The pressure to incorporate the former opposition into a truly national government mounted after a national cabinet had been set up in Great Britain and France. For de Broqueville, the legitimacy of his cabinet was at stake as the war entered its second winter. However, his Catholic colleagues opposed that move and it took a long process to convince them of a change that would topple the monopoly of power they had been holding since 1884. Georges Helleputte (1852-1925), minister of agriculture and spokesperson of an uncompromising group of Catholic ministers, considered it a coup d’état, but he was ignored.[11]

In January 1916, the former opposition leaders finally entered the cabinet. Hymans, Goblet and Vandervelde became “members of the council of ministers”, i.e. minister without portfolios. The new ministers accepted the union sacrée and agreed not to stir up political divisions.[12] It was a turning point. From then on, the cabinet changed its modus operandi. Meetings became more frequent and minutes of the discussions were held. However, it was also the start of infighting and more reshuffles.

Parliament Forced into Idleness

The war eliminated the checks and balances of the Belgian political system not only by strengthening the king’s position as commander in chief but also by crippling the parliament. Belgium was the only belligerent country without a functioning parliament. At the outbreak of the conflict, de Broqueville had instructed the members of parliament not to follow the government to Antwerp but to stay in their constituencies and give moral support to the population.[13] With the turn of the military events, most of the parliamentarians found themselves blocked in occupied territory. Out of 186 representatives and 120 senators, only seventy-two managed to leave the country.[14] They were scattered all over the Netherlands, France and England. The government considered it impossible and unnecessary to involve them in decision-making.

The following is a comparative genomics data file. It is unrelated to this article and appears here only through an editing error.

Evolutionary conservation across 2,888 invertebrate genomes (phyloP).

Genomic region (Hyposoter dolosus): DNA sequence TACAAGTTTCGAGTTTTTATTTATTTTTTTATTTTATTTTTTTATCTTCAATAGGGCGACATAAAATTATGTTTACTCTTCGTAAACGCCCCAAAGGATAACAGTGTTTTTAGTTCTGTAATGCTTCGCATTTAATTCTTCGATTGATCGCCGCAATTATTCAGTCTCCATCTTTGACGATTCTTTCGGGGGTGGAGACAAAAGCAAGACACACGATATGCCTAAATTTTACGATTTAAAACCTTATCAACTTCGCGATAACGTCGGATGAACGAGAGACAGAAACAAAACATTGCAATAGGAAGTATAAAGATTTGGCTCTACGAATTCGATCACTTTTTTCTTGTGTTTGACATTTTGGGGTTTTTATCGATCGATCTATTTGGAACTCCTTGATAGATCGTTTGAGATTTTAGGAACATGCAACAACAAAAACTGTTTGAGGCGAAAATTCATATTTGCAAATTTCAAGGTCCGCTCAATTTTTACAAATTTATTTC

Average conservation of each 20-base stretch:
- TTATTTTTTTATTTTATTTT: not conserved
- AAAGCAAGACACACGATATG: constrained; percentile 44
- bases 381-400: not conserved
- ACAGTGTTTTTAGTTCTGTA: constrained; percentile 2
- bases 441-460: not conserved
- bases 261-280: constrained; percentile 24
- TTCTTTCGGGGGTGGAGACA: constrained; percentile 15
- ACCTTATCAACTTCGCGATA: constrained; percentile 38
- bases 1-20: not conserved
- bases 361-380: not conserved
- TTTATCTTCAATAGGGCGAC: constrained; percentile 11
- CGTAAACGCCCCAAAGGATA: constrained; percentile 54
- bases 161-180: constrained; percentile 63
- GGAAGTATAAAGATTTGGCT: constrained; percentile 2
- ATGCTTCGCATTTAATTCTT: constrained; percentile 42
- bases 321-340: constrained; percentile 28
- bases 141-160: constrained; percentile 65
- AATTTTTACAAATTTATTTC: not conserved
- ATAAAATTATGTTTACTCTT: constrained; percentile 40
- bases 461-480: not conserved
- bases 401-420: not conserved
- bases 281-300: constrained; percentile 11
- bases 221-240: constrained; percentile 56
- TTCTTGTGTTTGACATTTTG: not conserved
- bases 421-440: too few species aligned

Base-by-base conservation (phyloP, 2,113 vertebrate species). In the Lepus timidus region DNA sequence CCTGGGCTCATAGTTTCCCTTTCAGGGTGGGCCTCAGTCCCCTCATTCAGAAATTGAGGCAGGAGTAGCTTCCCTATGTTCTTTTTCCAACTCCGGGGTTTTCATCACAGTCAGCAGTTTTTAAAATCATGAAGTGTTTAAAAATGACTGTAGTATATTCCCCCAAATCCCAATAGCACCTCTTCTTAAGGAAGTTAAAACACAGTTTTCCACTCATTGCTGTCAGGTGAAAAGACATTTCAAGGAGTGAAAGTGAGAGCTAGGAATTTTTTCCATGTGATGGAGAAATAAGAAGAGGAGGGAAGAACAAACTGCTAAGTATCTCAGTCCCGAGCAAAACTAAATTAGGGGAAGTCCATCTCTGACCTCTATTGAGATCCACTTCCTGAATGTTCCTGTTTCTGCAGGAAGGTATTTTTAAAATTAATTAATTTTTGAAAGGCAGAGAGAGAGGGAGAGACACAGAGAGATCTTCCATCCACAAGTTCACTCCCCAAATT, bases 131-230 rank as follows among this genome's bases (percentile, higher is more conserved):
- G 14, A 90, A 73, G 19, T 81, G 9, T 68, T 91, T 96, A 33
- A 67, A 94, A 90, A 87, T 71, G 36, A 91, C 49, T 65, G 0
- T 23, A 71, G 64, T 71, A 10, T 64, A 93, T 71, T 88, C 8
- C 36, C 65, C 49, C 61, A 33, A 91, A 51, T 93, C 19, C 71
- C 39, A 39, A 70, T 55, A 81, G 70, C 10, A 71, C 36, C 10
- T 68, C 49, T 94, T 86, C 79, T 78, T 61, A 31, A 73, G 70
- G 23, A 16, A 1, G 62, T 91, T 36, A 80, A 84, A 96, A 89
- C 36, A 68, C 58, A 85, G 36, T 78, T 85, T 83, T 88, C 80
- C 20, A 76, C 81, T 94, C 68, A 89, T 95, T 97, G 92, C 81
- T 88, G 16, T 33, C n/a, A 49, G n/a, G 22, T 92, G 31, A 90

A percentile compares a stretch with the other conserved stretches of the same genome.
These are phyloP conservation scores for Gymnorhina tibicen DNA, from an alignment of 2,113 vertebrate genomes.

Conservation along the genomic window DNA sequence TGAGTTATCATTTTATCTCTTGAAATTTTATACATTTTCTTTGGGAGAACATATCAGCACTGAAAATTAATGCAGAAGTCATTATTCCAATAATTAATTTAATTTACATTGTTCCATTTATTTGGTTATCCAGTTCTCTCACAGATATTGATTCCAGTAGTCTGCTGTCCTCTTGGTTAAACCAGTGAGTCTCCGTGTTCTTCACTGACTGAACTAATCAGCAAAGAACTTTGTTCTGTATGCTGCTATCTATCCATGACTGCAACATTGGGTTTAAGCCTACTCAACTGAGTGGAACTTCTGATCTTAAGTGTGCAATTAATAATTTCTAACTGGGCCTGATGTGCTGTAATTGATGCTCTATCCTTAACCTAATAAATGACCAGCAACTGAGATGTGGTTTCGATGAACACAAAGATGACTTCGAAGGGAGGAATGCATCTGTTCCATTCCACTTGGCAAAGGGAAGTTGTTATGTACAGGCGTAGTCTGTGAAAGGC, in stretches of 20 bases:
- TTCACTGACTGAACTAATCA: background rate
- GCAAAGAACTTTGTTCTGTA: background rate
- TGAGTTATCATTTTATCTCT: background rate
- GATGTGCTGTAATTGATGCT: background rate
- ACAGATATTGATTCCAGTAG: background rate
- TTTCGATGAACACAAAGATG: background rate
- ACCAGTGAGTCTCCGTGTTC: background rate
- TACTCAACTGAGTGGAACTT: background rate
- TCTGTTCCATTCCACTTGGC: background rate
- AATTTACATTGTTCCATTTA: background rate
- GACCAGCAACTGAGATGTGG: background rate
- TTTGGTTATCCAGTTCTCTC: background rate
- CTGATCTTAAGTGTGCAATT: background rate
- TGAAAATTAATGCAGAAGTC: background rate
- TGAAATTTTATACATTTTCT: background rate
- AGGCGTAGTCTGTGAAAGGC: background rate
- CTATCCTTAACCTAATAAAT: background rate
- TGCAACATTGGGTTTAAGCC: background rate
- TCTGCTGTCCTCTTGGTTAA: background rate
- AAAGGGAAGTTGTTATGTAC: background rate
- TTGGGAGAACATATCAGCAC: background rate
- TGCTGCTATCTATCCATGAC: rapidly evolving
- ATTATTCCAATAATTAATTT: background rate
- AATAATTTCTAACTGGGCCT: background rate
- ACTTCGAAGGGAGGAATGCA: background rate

This situation affected legislation as well as parliamentary control. According to the Belgian constitution, legislative power was in the hand of three branches: the two houses of parliament (the House of Representatives and the Senate) and the king (as head of the executive power). Since parliament was eliminated, the cabinet took over the role of parliament and legislated by decree-law. Parliamentary control became completely nonexistent.